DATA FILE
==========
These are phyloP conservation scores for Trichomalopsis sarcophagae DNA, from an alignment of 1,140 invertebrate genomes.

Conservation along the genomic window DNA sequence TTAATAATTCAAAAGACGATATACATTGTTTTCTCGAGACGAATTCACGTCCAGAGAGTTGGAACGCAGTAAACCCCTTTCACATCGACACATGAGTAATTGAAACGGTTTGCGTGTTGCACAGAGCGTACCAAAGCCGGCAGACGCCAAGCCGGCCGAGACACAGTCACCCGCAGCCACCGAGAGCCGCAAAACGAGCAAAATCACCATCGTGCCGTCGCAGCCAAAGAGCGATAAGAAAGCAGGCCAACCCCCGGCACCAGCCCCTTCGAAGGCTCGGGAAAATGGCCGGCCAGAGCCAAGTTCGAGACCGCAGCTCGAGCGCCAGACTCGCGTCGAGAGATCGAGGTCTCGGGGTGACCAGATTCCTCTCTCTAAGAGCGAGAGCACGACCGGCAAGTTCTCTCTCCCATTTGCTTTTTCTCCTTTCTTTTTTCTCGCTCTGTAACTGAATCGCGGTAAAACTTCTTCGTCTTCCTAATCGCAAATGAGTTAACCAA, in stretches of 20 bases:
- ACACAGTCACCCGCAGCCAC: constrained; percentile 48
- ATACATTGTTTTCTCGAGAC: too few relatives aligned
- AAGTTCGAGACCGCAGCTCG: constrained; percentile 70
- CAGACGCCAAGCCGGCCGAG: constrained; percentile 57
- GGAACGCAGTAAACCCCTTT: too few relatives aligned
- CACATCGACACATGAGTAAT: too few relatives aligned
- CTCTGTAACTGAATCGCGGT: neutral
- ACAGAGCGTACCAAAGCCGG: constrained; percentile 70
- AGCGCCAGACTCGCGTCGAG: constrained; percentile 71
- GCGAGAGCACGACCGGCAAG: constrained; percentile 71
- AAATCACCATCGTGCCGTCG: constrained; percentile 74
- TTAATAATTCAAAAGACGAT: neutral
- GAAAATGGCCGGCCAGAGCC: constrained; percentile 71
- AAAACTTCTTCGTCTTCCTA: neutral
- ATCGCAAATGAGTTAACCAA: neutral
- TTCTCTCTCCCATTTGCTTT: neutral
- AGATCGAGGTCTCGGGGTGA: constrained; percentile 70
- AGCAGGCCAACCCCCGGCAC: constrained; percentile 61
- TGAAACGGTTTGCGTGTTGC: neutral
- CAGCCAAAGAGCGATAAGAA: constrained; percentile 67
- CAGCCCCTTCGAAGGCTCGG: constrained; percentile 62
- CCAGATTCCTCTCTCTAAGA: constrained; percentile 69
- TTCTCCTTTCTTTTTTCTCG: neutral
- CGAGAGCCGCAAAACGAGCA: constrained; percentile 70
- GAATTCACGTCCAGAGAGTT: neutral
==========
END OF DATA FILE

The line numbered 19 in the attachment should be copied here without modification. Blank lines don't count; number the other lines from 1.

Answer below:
- AGATCGAGGTCTCGGGGTGA: constrained; percentile 70